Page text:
This year is the "Year of Africa". Japan has advanced cooperation towards Africa, based on the solidarity between Africa and the international community, through the Tokyo International Conference on African Development (TICAD) process. I would like to take this opportunity to announce that Japan will hold TICAD IV in 2008, and that in the three years to come Japan will double its ODA to Africa, with grant aid continuing to be its central feature.
Moving on now to the theme of strengthening of cooperation between Asia and Africa, the one most fitting for this gathering, Japan proposes creating an Asia-Africa Young Volunteers program, by which Asian young adults would meet, interact with, and promote human resource development among the youth of Africa. Furthermore, Japan, through public and private sectors, will provide assistance in applying to Africa the knowledge garnered through Asia's movement towards higher productivity. I am pleased to announce that, through such efforts, Japan will foster human resources in ten thousand Africans over the next four years.
Second, Japan considers the peace-building to be of great importance. It is, indeed, peace and security that constitute the requisite basis for economic development. Japan has been working hard towards the non-proliferation of weapons of mass destruction and the prevention of terrorism. Japan has also been making efforts towards the peace-building such as in Cambodia, East Timor, and Afghanistan. Japan will be actively providing assistance to the Palestinians for the promotion of peace in the Middle East, and to Africa, which is demonstrating dynamic movement towards peace. We should all play an active role in preventing disorderly trade in weapons, as well as in disseminating universal values such as the rule of law, freedom, and democracy.
Third, as the globalized world pursues a new international order, Japan will promote further international cooperation, enhancing its solidarity with Asia and Africa. The United Nations should continue to serve in the centermost role in international cooperation. Yet, in order for it to respond effectively to the various challenges that the world now faces, the United Nations, particularly the Security Council, needs to be reformed, so that the organization reflects the realities of the today's world. Japan will cooperate to the fullest to take a decision on the reform of the Security Council before September, as proposed by the United Nations Secretary-General Kofi Annan.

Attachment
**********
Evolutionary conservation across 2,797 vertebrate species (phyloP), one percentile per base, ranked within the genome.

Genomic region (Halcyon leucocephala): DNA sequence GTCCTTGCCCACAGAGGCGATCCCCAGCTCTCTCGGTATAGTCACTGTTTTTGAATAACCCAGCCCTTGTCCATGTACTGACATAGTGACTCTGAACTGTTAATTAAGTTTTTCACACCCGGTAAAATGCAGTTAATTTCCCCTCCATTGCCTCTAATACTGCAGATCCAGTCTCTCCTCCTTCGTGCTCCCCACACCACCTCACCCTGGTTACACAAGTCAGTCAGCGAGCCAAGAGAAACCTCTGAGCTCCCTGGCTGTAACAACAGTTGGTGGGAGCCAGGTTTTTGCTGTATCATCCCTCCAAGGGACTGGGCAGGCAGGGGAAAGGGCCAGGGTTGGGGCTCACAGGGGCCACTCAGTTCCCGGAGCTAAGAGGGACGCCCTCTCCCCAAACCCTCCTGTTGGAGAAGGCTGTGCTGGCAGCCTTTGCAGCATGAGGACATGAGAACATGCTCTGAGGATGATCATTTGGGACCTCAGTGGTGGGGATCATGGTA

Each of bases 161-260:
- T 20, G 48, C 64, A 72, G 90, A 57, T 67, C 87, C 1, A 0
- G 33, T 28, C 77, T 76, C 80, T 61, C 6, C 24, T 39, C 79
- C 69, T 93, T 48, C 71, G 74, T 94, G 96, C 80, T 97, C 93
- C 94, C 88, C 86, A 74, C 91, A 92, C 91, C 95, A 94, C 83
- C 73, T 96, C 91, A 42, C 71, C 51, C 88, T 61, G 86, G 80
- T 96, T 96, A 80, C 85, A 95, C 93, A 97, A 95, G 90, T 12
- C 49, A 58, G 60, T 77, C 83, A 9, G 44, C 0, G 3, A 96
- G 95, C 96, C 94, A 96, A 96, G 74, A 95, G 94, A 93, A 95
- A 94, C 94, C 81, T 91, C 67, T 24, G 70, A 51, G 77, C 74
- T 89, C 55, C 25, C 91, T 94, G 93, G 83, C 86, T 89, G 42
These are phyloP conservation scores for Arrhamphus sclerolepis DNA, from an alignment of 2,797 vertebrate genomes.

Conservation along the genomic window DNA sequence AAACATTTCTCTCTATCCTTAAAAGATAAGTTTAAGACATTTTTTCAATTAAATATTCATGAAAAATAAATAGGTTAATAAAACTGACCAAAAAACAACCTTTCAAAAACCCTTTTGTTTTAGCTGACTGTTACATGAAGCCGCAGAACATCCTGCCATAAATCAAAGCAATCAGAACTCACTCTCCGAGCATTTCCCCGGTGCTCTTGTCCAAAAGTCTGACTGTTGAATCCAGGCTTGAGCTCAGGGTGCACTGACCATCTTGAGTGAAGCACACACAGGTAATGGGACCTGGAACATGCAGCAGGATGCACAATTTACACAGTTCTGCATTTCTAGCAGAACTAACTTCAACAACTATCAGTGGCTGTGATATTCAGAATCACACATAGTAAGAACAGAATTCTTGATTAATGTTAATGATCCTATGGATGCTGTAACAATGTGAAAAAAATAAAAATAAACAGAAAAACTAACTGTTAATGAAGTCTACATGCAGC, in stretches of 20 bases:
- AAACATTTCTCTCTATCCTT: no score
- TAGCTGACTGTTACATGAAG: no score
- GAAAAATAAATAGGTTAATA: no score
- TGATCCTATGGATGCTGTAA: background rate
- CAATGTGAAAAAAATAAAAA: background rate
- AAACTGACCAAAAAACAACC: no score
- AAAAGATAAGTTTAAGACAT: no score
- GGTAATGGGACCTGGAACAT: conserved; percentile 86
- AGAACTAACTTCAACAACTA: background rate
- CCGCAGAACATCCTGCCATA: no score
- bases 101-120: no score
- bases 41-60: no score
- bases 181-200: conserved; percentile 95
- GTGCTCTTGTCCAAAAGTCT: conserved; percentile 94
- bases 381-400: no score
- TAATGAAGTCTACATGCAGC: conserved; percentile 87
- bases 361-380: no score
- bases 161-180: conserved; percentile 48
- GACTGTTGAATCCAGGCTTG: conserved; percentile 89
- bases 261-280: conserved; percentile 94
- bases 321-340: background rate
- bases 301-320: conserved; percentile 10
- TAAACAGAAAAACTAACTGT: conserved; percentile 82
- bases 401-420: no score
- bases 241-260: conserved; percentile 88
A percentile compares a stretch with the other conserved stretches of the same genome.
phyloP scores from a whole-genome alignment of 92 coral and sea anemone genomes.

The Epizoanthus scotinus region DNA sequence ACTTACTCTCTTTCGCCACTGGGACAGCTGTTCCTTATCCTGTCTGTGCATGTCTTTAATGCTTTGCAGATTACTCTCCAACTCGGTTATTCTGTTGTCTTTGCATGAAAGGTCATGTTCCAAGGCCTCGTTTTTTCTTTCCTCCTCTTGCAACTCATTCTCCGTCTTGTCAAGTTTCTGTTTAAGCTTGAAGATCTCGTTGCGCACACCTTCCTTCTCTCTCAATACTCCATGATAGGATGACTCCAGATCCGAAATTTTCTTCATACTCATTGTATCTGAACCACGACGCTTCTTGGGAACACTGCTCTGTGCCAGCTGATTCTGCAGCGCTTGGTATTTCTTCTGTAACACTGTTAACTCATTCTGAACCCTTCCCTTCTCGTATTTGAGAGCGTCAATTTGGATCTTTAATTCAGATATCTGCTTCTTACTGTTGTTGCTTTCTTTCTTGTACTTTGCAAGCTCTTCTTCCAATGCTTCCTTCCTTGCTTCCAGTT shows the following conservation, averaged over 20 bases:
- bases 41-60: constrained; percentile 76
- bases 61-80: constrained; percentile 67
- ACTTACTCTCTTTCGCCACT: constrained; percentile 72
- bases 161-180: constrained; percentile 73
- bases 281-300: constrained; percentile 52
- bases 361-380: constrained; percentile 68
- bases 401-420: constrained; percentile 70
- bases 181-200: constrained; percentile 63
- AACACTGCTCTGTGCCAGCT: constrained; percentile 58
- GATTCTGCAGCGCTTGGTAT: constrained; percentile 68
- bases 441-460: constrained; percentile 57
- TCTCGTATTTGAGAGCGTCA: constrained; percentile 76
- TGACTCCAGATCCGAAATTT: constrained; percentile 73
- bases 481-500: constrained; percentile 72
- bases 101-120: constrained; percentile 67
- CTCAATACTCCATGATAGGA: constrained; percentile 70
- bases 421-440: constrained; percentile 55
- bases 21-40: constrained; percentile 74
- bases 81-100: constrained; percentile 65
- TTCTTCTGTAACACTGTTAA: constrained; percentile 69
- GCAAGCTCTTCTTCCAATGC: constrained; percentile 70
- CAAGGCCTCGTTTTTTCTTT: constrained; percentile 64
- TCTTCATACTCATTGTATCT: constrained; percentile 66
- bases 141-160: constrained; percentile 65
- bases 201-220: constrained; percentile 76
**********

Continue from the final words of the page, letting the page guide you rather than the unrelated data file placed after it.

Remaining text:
As we fortify the partnership between Asia and Africa, it will be critical to share our experiences and our knowledge through dialogues between civilizations, between cultures, and between individuals. Japan will host the World Civilization Forum in July, to share the experiences of the countries to preserve tradition while moving to modernization.
Last year, the Nobel Peace Prize was awarded for the first time to an African woman, Professor Wangari Maathai, Assistant Minister for the Environment of Kenya. This great honor reflects recognition of her contributions to sustainable development through the planting of trees. Professor Maathai was present at the opening ceremony of the 2005 World Exposition Aichi in Japan, whose theme is "Nature's Wisdom." Citing the Japanese notion of mottai nai, Professor Maathai emphasized the importance of the efficient use of resources and environmental conservation. Using things with care, using them to the full, and reusing things whenever possible-- these are the heart and soul of these words mottai nai, which Professor Maathai understood completely. Asia and Africa are blessed with a richness of nature that yields enormous potential. I believe that through the progress of science and technology, it is possible to create a vibrant and dynamic society in which environmental conservation and development are both achieved. In conclusion, I would like to state Japan's resolute determination to spare no effort to create just such a society.
I thank you for your kind attention.